Racialization and Racism

The rhythms of “acostumbrarse”: Noticing quiet hydro-politics in Colombia’s Caribbean coast

In Colombia’s Caribbean region, where Black Diaspora agrarian spaces have been overtaken by oil palm plantations, access to safe drinking water has become increasingly difficult. Leticia is a water spring located in this historical afro descendant territory. Leticia’s near exhaustion in 2015 as a consequence of oil palm encroachment caused little public outrage even though nearby communities have depended on its waters for decades. Some residents explained their response to Leticia’s fate as acostumbrarse or “getting used to” these forms of harm. While such responses are often discounted as expressions of “giving up,” we argue that acostumbrarse to Leticia’s precarity expresses self-affirmation that overflows liberal notions of resistance. In conversation with Black and Caribbean Studies intellect and poetics, we first problematize how dominant ways of writing about black harm not only reproduce anti-black violence but also neglect the desires of quiet sovereignty in the experience of harm. Second, we re-story Leticia’s sociality as immanent and acostumbrarse as a collective politics of perseverance that ebbs and flows in this hydro-sociality. Our goal is to open space for noticing and storying quiet responses such as acostumbrarse as an opaque politics of perseverance, forming and reforming through recurring and punctuated experiences of both life and death, harm and collective self-affirmation.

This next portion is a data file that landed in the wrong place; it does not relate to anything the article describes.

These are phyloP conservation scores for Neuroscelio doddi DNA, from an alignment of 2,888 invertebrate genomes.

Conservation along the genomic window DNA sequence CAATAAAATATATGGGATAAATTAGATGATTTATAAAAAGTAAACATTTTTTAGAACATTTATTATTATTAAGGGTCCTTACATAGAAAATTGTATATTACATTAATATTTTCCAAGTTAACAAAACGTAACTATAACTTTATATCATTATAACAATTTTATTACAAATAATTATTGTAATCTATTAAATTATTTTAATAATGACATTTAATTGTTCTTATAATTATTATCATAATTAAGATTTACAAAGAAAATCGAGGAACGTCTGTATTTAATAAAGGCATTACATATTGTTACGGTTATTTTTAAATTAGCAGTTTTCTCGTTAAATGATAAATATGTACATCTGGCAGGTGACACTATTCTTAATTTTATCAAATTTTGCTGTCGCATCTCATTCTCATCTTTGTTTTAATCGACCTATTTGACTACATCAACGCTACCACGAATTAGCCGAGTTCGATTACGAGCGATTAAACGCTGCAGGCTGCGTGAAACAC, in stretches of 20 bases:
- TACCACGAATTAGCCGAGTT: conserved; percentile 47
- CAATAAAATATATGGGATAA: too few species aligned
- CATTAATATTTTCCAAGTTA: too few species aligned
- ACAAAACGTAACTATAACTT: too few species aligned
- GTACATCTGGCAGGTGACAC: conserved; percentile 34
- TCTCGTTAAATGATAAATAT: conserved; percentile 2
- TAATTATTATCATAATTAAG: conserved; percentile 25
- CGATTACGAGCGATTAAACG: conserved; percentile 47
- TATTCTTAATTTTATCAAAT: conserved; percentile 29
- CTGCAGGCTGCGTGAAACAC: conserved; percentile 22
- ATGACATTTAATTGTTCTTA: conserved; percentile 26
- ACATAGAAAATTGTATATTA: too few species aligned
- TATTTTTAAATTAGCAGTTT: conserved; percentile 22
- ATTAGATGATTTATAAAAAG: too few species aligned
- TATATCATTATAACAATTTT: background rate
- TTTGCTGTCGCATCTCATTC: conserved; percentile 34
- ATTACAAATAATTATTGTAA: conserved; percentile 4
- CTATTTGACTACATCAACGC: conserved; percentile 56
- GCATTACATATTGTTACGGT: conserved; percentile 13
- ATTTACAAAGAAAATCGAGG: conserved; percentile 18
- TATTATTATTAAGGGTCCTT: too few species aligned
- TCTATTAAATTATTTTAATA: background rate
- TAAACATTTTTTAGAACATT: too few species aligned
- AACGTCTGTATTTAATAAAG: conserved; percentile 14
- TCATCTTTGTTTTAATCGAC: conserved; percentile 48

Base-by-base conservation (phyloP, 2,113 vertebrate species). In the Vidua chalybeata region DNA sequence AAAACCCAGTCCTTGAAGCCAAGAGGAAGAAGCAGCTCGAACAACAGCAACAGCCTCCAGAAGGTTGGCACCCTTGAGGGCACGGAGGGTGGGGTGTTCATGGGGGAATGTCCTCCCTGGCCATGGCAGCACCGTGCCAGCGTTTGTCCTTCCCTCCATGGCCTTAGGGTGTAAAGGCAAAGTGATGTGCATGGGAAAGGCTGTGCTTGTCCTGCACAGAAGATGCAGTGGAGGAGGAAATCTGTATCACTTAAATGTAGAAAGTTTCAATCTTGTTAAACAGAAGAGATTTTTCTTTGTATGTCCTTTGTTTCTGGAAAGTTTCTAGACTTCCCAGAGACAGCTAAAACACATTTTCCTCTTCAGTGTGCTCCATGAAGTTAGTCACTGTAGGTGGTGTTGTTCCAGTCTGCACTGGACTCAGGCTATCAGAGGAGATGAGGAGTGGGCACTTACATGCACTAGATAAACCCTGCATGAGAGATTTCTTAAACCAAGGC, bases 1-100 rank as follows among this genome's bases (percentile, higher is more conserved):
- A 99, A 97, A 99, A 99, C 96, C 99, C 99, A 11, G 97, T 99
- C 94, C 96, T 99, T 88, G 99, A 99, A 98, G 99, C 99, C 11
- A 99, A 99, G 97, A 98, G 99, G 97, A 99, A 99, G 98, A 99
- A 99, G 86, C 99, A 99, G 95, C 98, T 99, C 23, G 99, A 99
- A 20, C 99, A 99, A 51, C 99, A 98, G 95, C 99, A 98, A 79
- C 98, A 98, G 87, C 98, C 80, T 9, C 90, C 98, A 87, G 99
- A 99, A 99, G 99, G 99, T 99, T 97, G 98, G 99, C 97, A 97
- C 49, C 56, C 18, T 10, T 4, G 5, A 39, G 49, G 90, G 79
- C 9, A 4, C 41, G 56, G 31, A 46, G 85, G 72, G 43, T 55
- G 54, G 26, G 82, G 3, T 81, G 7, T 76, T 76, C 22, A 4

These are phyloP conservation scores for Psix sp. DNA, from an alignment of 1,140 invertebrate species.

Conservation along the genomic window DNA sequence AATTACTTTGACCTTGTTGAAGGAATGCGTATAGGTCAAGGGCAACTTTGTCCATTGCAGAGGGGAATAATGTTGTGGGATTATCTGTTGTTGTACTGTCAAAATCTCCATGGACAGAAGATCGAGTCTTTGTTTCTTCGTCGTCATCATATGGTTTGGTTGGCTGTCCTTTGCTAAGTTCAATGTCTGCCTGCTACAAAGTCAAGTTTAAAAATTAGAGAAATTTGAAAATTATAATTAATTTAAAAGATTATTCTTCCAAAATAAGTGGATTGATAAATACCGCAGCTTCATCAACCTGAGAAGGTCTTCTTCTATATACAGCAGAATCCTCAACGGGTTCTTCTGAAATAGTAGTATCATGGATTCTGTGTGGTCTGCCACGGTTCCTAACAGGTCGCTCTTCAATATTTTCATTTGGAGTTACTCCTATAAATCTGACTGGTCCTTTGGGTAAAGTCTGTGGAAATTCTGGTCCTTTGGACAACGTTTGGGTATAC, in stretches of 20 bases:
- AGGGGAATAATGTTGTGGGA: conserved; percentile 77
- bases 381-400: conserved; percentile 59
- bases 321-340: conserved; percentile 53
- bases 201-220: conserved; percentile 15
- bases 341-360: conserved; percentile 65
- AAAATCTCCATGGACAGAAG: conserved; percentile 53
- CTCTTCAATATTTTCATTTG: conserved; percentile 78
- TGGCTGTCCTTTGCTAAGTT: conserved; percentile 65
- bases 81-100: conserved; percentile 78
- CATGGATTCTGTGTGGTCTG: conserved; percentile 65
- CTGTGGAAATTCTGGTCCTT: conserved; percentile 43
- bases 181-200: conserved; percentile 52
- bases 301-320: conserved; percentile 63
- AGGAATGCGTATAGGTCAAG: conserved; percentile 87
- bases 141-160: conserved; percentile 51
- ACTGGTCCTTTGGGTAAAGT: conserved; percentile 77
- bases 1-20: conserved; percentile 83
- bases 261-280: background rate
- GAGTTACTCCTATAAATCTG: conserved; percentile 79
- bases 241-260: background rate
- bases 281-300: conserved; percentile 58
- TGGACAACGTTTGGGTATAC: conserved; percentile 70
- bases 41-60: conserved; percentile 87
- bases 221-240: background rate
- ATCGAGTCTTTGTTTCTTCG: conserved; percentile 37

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Volume 40 Issue 5

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